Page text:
If you've followed my blog for awhile, you may recall previous posts about my journey through completing several UFOs that Mom left behind at her passing. (Such as here, and here. And this one talks about the experience a little more deeply--what I learned, how I felt.)
I finished a whole bunch of her UFOs in those first few months after she passed away in April 2009, mostly because I wanted them to go into the general distribution of keepsakes amongst my sibs, and I wanted to finish a few that I knew she had intended as Christmas gifts for that Christmas. (One of the above blog posts talks about those.) A couple took a bit longer, but I finished up the vast majority of them within 18 months. The very last one, however, sat for some time. I kept taking it out, looking at it, puttering a bit, and then putting it back away. It felt somehow overwhelming. It was the only one of her UFOs that I'd kept that was still in pieces, and trying to figure out how to pick up where she'd left off and finish it the way she had planned was beyond my mental capabilities any of those times I pulled it off the shelf to shuffle through it again.
But last summer, when my daughter and I decided to spend a week together at the cottage (my first full week there in years n' years), I decided it was time to finish Mom's last UFO while I was there, in a place Mom had loved so much and where she'd done a lot of quilting herself.
Here is what I started with. The project bag contained:
1. A whole ream of print-outs of variants on the design and paper-piecing foundations therein.
2. 24 pieced log-cabin blocks.
3. 16 paper-pieced flower blocks.
4. One paper-pieced stem/leaf block.
5. A boatload of fabrics--some she'd already used, most still uncut. She clearly hadn't made all her final decisions yet.
I had distinct memories of her planning this quilt. She had told me she wanted to make a quilt for our family cottage, where we'd spent every summer as kids. After my Dad had passed away in 2001, my oldest sister had spent several summers rehabbing the cottage, including repainting the inside walls a soft yellow. Mom wanted to make a pretty, summery, blue and yellow quilt to go with my sister's new color scheme. In fact, I had given Mom some fabrics out of my own stash in case she needed them--I recognized some of those fabrics in the project bag. Probably, of all Mom's UFOs, this was the one with the most personal connection for me.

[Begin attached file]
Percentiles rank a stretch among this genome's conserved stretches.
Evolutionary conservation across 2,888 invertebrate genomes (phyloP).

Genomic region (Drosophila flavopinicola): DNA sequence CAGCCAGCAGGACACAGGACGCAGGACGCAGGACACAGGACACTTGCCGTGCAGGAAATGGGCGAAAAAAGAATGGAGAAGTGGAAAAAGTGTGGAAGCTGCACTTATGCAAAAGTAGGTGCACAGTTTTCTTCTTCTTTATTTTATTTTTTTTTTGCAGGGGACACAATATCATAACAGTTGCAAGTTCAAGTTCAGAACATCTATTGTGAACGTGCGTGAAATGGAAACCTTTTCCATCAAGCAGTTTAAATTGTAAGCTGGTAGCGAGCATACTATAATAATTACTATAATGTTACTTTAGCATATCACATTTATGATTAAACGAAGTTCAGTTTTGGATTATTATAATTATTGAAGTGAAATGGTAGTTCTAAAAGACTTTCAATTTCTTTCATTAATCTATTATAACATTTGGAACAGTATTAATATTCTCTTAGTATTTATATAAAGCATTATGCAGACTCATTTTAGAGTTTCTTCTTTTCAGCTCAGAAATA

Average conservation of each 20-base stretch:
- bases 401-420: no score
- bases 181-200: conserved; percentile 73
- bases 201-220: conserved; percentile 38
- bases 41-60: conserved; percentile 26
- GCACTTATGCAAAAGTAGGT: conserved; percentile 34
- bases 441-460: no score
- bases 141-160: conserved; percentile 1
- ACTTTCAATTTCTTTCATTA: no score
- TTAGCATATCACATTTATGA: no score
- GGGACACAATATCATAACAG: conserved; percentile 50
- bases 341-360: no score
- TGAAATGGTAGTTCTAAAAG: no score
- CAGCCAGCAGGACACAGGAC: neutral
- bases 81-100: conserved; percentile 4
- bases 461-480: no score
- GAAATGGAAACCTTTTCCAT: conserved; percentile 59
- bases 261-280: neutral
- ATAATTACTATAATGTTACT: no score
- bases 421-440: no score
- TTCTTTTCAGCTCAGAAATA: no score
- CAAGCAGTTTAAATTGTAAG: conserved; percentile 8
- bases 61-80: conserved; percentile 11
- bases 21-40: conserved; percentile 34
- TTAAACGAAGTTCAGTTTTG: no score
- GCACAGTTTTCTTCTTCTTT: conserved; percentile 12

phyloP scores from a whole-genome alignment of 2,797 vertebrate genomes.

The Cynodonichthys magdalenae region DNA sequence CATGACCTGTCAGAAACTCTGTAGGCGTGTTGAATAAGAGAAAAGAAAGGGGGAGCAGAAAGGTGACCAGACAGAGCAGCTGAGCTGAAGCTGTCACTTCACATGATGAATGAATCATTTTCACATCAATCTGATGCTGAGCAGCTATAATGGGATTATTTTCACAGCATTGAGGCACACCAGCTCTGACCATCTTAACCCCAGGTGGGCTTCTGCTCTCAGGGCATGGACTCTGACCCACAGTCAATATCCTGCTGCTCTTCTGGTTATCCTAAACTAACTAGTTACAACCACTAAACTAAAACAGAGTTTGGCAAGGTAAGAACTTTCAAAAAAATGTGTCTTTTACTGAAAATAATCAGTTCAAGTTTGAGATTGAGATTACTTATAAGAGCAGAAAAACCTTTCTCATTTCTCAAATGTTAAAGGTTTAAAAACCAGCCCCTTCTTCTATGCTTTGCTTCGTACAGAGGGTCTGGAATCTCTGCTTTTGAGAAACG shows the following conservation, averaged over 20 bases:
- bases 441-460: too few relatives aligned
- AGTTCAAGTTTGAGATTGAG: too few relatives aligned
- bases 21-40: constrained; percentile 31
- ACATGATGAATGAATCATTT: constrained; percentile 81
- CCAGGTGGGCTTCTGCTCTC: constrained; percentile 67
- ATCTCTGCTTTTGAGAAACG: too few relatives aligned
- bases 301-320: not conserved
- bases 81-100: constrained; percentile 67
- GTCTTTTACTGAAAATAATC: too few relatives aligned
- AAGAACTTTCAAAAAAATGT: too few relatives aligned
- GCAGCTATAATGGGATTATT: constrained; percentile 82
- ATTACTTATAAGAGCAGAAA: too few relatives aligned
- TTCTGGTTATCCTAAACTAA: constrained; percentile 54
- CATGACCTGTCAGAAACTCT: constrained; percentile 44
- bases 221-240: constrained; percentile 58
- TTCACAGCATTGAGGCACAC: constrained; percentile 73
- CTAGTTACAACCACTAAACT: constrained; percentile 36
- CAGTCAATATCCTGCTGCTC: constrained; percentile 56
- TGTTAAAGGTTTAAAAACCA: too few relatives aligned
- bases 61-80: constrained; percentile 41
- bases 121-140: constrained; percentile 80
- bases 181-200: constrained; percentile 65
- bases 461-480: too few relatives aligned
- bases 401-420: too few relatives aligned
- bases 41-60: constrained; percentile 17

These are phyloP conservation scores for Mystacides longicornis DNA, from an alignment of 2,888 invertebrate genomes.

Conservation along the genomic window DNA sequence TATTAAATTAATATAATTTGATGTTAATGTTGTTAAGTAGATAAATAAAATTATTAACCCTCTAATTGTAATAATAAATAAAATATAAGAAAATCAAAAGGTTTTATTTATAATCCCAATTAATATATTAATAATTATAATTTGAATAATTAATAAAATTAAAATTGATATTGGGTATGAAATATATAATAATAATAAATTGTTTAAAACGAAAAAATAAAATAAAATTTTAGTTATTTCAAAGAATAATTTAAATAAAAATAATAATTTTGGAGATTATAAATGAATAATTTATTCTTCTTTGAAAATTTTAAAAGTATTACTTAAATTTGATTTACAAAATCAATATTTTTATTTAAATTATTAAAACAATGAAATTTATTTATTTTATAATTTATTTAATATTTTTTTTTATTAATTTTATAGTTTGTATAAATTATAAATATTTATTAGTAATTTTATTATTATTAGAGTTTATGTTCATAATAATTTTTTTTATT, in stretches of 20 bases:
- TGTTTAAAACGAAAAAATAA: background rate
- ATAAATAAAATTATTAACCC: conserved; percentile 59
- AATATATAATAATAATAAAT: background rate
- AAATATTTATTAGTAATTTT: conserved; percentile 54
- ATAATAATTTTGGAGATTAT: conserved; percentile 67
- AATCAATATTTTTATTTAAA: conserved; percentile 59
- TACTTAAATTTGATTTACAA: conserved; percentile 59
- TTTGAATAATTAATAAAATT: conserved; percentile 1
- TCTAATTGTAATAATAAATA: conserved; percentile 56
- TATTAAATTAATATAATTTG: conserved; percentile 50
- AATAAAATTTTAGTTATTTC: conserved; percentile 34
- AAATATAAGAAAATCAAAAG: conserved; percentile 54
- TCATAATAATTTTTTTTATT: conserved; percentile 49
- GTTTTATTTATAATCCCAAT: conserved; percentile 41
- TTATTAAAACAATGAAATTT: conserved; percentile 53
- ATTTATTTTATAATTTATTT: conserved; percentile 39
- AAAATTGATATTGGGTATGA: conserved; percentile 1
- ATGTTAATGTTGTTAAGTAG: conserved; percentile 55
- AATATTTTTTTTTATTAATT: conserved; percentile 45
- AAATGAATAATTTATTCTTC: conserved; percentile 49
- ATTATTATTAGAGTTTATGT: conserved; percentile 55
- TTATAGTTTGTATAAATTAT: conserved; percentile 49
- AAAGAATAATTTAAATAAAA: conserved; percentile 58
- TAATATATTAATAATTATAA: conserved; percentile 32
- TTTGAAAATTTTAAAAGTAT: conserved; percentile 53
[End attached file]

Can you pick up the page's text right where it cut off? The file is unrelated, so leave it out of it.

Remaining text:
It was also the trickiest to finish. I could write a whole long blog post about how I had to figure out which of all the print-outs of designs was likely her final choice; I could write a blog post about having to figure out how to get log cabin blocks (not on foundations) to play nicely with paper-pieced flower blocks. As for that, I'll just say, don't take a tape measure to this quilt to measure for square. I went for "good enough for horseshoes."
I could write a blog post about trying to figure out how I was going to re-create seven more leaf blocks to match the one she'd done when she didn't have any of THOSE foundations printed in the project bag. (She had every other paper-pieced pattern for leaves and stems known to quilters, I think, but not that particular one. Go figure.) As for that, suffice it to say that it took me three years to have the sudden realization, "She designed it in EQ. What're the chances it's a block in the EQ Library?" Well, of course it was. But the one she'd already made wasn't the right size--and I could imagine her doing that, realizing it was the wrong size, throwing it down on her sewing table in frustration and walking away, intending to return to it when she was in a better mood, and that's why it was still in pieces in a project bag. Been there, done that. In any case, I made 8 new ones, using her fabrics and fabric placement.
I could also write a blog post about laying it out on my design wall, checking it by her design....and then taking the bold step of moving a couple of things around because I liked it a little better. Sorry, Mom. Hope you don't mind. It's still about 95% her original design.
I got the center pieced at the cottage. But there was no border fabric in the bag, so I had to wait until I got home and could head to my LQS to by border and backing. Found the perfect border. Got talked into another fabric for the backing that looked better in the store than it did when I actually got it on the quilt months later, but that's okay. It's backing. I'm not sweating it.
I had it custom-quilted at my LQS because trying to figure out how to quilt it adequately was beyond me. At this stage, I just wanted it done. I was able to pick it up from them last week, and got the binding on it yesterday, just in time for my guild's show n' tell.
The last of Mom's UFOs, done. It's the end of an era for me. I introduce to you, "Summers by the Lake with Shirley," Designed by Shirley DeMott, pieced by Shirley DeMott and Sandy Hasenauer, quilted by Debby Kenney at Mt. Pleasant Quilt Company.